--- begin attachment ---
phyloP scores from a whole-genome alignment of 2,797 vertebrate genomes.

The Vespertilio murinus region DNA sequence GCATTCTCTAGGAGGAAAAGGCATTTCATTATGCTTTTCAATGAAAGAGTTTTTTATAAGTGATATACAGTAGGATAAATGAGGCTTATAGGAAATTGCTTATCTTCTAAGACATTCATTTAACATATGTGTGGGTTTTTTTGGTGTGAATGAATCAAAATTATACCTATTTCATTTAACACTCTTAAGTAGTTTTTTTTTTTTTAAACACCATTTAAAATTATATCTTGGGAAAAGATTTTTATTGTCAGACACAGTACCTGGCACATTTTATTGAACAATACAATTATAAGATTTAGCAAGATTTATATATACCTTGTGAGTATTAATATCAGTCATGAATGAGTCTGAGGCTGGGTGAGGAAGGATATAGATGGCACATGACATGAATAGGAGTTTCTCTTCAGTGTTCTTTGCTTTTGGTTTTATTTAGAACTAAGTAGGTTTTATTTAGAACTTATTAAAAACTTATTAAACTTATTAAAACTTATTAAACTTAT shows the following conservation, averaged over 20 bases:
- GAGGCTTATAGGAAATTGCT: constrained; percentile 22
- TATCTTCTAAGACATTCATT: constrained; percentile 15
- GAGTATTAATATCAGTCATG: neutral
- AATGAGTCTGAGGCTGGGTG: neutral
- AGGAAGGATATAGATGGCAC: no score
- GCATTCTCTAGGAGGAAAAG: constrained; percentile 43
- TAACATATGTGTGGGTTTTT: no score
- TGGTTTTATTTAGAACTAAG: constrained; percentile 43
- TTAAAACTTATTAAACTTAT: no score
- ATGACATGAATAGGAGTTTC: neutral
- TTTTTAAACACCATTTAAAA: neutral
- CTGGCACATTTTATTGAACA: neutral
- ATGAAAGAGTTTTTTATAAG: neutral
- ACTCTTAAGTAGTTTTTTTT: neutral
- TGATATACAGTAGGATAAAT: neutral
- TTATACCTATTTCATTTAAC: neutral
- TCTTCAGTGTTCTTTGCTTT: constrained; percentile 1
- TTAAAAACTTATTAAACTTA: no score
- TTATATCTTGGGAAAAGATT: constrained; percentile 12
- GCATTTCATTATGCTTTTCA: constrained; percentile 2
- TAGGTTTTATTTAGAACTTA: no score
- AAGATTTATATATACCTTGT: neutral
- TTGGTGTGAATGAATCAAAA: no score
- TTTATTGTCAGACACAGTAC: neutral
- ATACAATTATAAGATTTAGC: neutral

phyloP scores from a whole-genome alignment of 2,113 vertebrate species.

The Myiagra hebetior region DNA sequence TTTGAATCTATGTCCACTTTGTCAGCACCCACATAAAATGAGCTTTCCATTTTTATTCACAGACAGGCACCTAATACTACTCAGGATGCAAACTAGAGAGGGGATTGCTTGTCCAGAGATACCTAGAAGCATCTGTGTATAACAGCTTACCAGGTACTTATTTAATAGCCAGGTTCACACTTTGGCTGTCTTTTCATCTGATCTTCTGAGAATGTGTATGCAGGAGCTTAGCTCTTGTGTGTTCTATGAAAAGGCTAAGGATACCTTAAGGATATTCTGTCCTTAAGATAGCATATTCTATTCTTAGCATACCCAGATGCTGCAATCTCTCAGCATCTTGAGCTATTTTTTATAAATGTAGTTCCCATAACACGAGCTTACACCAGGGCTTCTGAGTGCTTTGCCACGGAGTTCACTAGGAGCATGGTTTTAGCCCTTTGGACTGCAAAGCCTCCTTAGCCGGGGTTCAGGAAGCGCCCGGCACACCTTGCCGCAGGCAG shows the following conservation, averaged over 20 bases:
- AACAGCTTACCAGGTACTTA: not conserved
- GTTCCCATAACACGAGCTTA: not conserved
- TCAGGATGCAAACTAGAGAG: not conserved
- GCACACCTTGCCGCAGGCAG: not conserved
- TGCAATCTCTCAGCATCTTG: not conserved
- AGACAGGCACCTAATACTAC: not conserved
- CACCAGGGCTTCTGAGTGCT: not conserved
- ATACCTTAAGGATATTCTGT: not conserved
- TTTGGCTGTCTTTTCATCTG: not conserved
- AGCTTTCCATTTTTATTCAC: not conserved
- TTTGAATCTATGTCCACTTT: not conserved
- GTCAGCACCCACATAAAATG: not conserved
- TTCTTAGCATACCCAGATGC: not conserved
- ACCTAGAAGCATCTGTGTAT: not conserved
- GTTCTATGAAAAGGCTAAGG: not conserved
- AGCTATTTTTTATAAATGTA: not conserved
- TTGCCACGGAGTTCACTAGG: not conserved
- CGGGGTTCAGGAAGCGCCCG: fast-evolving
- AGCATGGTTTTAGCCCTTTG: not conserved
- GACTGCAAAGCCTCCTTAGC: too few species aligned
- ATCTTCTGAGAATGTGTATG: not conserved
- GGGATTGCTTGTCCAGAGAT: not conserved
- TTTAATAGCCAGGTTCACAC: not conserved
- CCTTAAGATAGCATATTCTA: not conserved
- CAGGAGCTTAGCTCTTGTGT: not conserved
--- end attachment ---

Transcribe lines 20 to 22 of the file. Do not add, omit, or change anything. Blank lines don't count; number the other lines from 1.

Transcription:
- TTAAAAACTTATTAAACTTA: no score
- TTATATCTTGGGAAAAGATT: constrained; percentile 12
- GCATTTCATTATGCTTTTCA: constrained; percentile 2